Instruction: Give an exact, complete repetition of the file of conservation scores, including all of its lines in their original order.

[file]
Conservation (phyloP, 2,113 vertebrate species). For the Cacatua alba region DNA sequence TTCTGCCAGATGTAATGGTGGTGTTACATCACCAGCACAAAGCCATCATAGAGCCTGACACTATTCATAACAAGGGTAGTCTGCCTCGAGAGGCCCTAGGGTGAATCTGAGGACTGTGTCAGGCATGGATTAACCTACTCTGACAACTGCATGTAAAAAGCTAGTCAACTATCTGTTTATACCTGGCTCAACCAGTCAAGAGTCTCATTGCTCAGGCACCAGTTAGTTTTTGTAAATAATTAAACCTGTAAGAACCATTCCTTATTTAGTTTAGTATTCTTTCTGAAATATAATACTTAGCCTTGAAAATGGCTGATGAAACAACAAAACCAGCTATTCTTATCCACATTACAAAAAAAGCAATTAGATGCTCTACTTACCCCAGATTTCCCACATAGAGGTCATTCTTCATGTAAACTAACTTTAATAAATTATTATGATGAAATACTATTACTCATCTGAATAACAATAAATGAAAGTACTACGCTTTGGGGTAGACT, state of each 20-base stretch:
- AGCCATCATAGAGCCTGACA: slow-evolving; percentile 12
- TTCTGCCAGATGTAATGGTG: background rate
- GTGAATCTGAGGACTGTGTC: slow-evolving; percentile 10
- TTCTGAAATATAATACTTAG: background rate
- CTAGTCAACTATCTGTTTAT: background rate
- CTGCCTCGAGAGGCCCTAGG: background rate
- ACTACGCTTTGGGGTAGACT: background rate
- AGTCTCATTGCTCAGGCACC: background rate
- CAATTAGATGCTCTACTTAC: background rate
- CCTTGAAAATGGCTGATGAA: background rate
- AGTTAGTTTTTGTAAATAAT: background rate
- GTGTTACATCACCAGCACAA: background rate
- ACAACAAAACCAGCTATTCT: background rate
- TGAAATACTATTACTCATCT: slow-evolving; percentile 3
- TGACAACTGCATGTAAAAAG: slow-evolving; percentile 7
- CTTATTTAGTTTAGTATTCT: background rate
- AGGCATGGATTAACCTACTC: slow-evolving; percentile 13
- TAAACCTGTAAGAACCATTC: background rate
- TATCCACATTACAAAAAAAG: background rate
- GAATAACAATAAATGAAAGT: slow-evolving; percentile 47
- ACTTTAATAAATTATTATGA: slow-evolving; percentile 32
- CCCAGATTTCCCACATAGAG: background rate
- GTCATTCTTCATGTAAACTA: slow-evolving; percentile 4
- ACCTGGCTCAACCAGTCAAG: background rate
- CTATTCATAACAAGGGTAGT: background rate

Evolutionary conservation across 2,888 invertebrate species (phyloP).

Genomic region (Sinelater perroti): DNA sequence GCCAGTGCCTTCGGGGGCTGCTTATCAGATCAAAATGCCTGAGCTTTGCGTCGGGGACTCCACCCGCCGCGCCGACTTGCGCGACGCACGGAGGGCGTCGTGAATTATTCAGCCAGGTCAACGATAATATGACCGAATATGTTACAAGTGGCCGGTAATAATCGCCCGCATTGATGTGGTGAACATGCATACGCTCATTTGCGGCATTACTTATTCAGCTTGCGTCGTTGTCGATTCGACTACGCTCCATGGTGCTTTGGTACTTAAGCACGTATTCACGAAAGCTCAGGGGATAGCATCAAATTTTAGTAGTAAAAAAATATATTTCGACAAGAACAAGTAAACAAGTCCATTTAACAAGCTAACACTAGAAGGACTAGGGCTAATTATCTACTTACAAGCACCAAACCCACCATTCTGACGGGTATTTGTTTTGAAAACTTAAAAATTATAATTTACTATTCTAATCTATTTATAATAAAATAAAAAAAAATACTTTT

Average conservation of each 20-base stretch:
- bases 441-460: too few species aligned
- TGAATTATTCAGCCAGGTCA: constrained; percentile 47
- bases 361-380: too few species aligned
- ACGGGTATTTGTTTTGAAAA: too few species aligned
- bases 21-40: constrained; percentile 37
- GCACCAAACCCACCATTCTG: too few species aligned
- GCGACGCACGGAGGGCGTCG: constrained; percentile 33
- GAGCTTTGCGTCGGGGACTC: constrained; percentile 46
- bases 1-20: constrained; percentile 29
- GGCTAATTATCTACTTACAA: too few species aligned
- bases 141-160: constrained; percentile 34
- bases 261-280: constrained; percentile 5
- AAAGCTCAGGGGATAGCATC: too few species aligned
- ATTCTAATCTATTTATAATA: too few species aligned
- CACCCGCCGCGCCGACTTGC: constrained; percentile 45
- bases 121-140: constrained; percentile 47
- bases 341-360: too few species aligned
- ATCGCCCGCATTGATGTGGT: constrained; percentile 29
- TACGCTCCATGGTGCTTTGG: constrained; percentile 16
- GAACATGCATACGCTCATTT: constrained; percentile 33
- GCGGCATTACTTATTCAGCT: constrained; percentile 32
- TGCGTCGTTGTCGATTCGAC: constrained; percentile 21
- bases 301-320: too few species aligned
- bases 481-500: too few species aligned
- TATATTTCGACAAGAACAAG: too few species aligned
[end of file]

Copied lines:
Conservation (phyloP, 2,113 vertebrate species). For the Cacatua alba region DNA sequence TTCTGCCAGATGTAATGGTGGTGTTACATCACCAGCACAAAGCCATCATAGAGCCTGACACTATTCATAACAAGGGTAGTCTGCCTCGAGAGGCCCTAGGGTGAATCTGAGGACTGTGTCAGGCATGGATTAACCTACTCTGACAACTGCATGTAAAAAGCTAGTCAACTATCTGTTTATACCTGGCTCAACCAGTCAAGAGTCTCATTGCTCAGGCACCAGTTAGTTTTTGTAAATAATTAAACCTGTAAGAACCATTCCTTATTTAGTTTAGTATTCTTTCTGAAATATAATACTTAGCCTTGAAAATGGCTGATGAAACAACAAAACCAGCTATTCTTATCCACATTACAAAAAAAGCAATTAGATGCTCTACTTACCCCAGATTTCCCACATAGAGGTCATTCTTCATGTAAACTAACTTTAATAAATTATTATGATGAAATACTATTACTCATCTGAATAACAATAAATGAAAGTACTACGCTTTGGGGTAGACT, state of each 20-base stretch:
- AGCCATCATAGAGCCTGACA: slow-evolving; percentile 12
- TTCTGCCAGATGTAATGGTG: background rate
- GTGAATCTGAGGACTGTGTC: slow-evolving; percentile 10
- TTCTGAAATATAATACTTAG: background rate
- CTAGTCAACTATCTGTTTAT: background rate
- CTGCCTCGAGAGGCCCTAGG: background rate
- ACTACGCTTTGGGGTAGACT: background rate
- AGTCTCATTGCTCAGGCACC: background rate
- CAATTAGATGCTCTACTTAC: background rate
- CCTTGAAAATGGCTGATGAA: background rate
- AGTTAGTTTTTGTAAATAAT: background rate
- GTGTTACATCACCAGCACAA: background rate
- ACAACAAAACCAGCTATTCT: background rate
- TGAAATACTATTACTCATCT: slow-evolving; percentile 3
- TGACAACTGCATGTAAAAAG: slow-evolving; percentile 7
- CTTATTTAGTTTAGTATTCT: background rate
- AGGCATGGATTAACCTACTC: slow-evolving; percentile 13
- TAAACCTGTAAGAACCATTC: background rate
- TATCCACATTACAAAAAAAG: background rate
- GAATAACAATAAATGAAAGT: slow-evolving; percentile 47
- ACTTTAATAAATTATTATGA: slow-evolving; percentile 32
- CCCAGATTTCCCACATAGAG: background rate
- GTCATTCTTCATGTAAACTA: slow-evolving; percentile 4
- ACCTGGCTCAACCAGTCAAG: background rate
- CTATTCATAACAAGGGTAGT: background rate

Evolutionary conservation across 2,888 invertebrate species (phyloP).

Genomic region (Sinelater perroti): DNA sequence GCCAGTGCCTTCGGGGGCTGCTTATCAGATCAAAATGCCTGAGCTTTGCGTCGGGGACTCCACCCGCCGCGCCGACTTGCGCGACGCACGGAGGGCGTCGTGAATTATTCAGCCAGGTCAACGATAATATGACCGAATATGTTACAAGTGGCCGGTAATAATCGCCCGCATTGATGTGGTGAACATGCATACGCTCATTTGCGGCATTACTTATTCAGCTTGCGTCGTTGTCGATTCGACTACGCTCCATGGTGCTTTGGTACTTAAGCACGTATTCACGAAAGCTCAGGGGATAGCATCAAATTTTAGTAGTAAAAAAATATATTTCGACAAGAACAAGTAAACAAGTCCATTTAACAAGCTAACACTAGAAGGACTAGGGCTAATTATCTACTTACAAGCACCAAACCCACCATTCTGACGGGTATTTGTTTTGAAAACTTAAAAATTATAATTTACTATTCTAATCTATTTATAATAAAATAAAAAAAAATACTTTT

Average conservation of each 20-base stretch:
- bases 441-460: too few species aligned
- TGAATTATTCAGCCAGGTCA: constrained; percentile 47
- bases 361-380: too few species aligned
- ACGGGTATTTGTTTTGAAAA: too few species aligned
- bases 21-40: constrained; percentile 37
- GCACCAAACCCACCATTCTG: too few species aligned
- GCGACGCACGGAGGGCGTCG: constrained; percentile 33
- GAGCTTTGCGTCGGGGACTC: constrained; percentile 46
- bases 1-20: constrained; percentile 29
- GGCTAATTATCTACTTACAA: too few species aligned
- bases 141-160: constrained; percentile 34
- bases 261-280: constrained; percentile 5
- AAAGCTCAGGGGATAGCATC: too few species aligned
- ATTCTAATCTATTTATAATA: too few species aligned
- CACCCGCCGCGCCGACTTGC: constrained; percentile 45
- bases 121-140: constrained; percentile 47
- bases 341-360: too few species aligned
- ATCGCCCGCATTGATGTGGT: constrained; percentile 29
- TACGCTCCATGGTGCTTTGG: constrained; percentile 16
- GAACATGCATACGCTCATTT: constrained; percentile 33
- GCGGCATTACTTATTCAGCT: constrained; percentile 32
- TGCGTCGTTGTCGATTCGAC: constrained; percentile 21
- bases 301-320: too few species aligned
- bases 481-500: too few species aligned
- TATATTTCGACAAGAACAAG: too few species aligned